GENERAL INFORMATION: 503-823-7404
1120 SW Fifth Ave, Suite 600, Portland, OR 97204
A Portland Water Bureau water main installation project will close 100 feet of the westside southbound lane of SW Barbur Boulevard between SW Baird Street and SW 35th Avenue from 9 a.m. to 3 p.m. on Wednesday, Thursday and Monday, June 22, 23 and 27.
Travelers are urged to use alternate routes and are reminded to drive slowly, exercise caution, and follow traffic control signs.
The Portland Water Bureau shares our community’s concerns about the recent detections of lead in water in area schools and other facilities. Unfortunately, a private home drinking water treatment company is trying to capitalize on these concerns with inaccurate advertising that may confuse some customers.
The Portland Water Bureau wants to remind our customers that such offers are not associated with the City of Portland, nor does the Portland Water Bureau have any connection with such companies, or any other such home treatment manufacturer.
While some treatment can be an effective method for removing contaminants from water, including lead, it is important for consumers to make informed decisions regarding the water in their homes based upon accurate data and facts
Here are the facts that you need to know:
Our source water meets or surpasses all federal and state drinking water standards. The level of lead in drinking water in the mailing was from 2013, and was the regulatory level found in the most at-risk homes tested under worst case scenario. It is not representative of the potential lead in drinking water found in most homes during normal use.
The main source of lead in water in the Portland area is household plumbing. Lead is rarely found in Portland’s source waters, and there are no known lead service lines in the distribution system. Lead solder was commonly used in homes built or plumbed with copper pipes before 1985. Lead can also be found in brass plumbing fixtures and components.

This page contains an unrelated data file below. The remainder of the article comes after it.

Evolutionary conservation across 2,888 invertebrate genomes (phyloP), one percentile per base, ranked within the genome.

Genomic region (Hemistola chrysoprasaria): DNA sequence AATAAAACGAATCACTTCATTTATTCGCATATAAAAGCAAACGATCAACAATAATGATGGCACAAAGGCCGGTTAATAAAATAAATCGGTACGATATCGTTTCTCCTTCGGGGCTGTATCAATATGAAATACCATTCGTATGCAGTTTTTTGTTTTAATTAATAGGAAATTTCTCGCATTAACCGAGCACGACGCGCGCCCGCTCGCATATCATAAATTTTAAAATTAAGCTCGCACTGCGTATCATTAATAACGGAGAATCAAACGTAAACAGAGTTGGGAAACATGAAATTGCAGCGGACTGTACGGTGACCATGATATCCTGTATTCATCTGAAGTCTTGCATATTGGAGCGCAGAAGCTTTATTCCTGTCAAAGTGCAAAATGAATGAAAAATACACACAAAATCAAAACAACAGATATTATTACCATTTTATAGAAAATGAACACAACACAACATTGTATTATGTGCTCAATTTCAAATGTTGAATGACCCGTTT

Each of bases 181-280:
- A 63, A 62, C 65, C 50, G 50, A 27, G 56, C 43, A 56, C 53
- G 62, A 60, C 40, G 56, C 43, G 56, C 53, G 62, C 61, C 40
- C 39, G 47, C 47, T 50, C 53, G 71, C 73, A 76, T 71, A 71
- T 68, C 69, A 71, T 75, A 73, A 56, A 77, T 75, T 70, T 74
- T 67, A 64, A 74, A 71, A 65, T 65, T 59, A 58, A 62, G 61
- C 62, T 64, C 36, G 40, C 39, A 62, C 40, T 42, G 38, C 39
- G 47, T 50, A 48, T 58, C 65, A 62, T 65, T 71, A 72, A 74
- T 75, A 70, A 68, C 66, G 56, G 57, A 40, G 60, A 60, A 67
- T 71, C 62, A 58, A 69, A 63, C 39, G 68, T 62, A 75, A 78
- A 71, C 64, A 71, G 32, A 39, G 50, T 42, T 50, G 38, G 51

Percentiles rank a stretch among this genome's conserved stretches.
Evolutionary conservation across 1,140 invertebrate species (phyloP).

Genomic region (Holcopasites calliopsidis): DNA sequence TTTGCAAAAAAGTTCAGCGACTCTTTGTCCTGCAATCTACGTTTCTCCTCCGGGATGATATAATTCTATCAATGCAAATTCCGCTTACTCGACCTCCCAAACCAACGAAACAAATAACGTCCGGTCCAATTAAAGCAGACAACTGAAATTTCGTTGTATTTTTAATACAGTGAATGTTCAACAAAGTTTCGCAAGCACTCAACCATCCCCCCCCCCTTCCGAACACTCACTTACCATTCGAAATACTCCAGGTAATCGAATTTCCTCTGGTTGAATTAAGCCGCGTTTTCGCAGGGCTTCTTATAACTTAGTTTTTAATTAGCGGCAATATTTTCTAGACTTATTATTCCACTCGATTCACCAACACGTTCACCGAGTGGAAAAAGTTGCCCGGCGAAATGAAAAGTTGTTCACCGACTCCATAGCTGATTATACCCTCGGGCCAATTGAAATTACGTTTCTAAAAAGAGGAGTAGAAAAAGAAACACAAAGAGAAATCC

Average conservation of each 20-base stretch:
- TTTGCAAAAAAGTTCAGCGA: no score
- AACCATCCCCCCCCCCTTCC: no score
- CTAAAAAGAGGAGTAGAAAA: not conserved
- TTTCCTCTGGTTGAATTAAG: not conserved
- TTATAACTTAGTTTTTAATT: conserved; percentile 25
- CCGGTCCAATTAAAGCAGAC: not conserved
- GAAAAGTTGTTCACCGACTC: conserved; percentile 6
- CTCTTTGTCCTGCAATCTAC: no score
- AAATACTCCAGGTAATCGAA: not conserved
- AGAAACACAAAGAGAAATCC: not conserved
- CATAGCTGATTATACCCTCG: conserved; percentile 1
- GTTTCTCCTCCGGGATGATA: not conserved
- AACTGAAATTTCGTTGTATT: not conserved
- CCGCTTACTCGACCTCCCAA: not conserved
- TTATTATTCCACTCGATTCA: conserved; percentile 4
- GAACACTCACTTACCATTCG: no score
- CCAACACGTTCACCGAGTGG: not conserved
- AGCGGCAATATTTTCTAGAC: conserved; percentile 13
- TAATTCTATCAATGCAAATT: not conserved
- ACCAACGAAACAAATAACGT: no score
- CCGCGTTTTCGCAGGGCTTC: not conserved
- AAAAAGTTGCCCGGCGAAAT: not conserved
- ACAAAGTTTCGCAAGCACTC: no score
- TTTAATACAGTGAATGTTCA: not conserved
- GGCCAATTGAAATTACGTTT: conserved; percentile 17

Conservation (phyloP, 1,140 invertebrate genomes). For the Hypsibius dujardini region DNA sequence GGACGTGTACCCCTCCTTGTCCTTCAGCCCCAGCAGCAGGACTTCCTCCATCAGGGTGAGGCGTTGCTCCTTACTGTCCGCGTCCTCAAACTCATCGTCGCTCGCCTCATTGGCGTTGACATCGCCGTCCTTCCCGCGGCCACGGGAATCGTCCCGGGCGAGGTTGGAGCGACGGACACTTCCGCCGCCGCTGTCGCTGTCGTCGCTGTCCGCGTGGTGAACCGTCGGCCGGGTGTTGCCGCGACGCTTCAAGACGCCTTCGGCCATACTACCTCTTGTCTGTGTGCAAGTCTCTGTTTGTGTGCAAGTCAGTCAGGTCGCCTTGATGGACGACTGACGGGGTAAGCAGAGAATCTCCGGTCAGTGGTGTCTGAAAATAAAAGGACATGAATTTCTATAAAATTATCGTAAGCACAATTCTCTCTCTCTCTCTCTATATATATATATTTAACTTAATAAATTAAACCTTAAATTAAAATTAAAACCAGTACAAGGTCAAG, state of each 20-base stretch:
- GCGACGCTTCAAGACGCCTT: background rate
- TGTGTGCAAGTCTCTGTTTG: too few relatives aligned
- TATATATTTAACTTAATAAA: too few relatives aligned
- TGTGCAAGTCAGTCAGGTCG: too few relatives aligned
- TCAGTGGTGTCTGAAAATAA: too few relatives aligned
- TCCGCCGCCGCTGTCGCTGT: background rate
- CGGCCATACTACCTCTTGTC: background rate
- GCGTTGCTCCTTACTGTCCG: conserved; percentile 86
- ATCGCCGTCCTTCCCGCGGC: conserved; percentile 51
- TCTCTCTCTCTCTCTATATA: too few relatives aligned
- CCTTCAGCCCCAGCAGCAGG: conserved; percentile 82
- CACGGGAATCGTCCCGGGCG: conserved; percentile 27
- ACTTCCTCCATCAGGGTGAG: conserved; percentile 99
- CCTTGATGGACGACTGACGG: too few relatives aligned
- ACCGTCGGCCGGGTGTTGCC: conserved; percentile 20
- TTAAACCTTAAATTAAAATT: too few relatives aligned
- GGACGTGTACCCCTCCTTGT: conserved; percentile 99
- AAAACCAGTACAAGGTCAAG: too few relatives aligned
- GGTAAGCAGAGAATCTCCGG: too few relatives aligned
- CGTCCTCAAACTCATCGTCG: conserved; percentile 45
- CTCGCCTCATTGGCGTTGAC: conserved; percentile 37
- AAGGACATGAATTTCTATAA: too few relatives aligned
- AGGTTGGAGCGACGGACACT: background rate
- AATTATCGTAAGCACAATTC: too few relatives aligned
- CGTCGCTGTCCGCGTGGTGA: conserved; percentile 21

Because lead exposure is localized to the plumbing in high-risk homes and buildings, your home would not necessarily be at risk solely on the basis that your neighbors’ home has a high lead detection.
The only way to know if your home plumbing contains lead solder is to test. Free test kits are available by contacting the LeadLine, 503-988-4000 or leadline.org.
The Portland Water Bureau recently released its annual water quality report online. The federally-required report outlines how Portland is continuing to deliver clean and safe drinking water to nearly a million customers.
The Portland Water Bureau mailed a postcard to inform every customer about the availability of the report online. Customers are able to request a paper copy, either online or by phone or by calling the Portland Water Bureau Water Line at 503-823-7525.
From 2013 to 2016, more than 15,000 lead tests were conducted in Multnomah County. Of those, elevated blood lead levels were found in 188 children. No cases were traced to lead in drinking water from any source.
The City Council has adopted the budget for Fiscal Year 2016-17 (July 1, 2016 – June 30, 2017).
Next year’s budget supports the following Portland Water Bureau priorities:
To support these priorities, Council has approved the following rate adjustment:
The typical residential single-family will experience a 4.45 percent or $4.42 increase per month on their utility bill. Approximately 33 percent of the monthly bill charges will be dedicated to water services while 67 percent is devoted to sewer and stormwater services.
In 2016, the Bicycle Transportation Alliance gave the September Bike Commute Challenge a new name and moved it to May! Now coinciding with National Bike Month, the Bike More Challenge (BMC) encourages everyone across Oregon to get out of their cars and on their bikes to see who can #BikeMore!
Left: Water Bureau Engineering Technician II Patrick biked a whopping 245 miles during May!
Right: Water Bureau Engineer Jeremiah and Economist Eric showed their dedication
to the BMC, even in a torrential downpour!
During May, the Portland Water Bureau joined the month-long friendly competition.
Great job to all participants! For more information on the challenge, visit the BMC's official webpage.
The Mayor and City Council have approved the sewer, stormwater, and water bill rate adjustment for fiscal year 2016-17. For the third straight year in a row, the utility rate increase remains under five percent for water consumers.
Approximately 33 percent of the monthly bill charges will be dedicated to water services while 67 percent devoted to sewer and stormwater costs.
The water portion of the rate adjustment will support:
In Portland, utility rates are set through a yearlong process, beginning with the Bureau of Environmental Services (BES) and the Portland Water Bureau developing and submitting budget requests with direction from the Commissioner-in-Charge. The Portland City Council then reviews and approves the sewer and stormwater rates and the water rates to raise sufficient revenues to fund the budgets for the following fiscal year.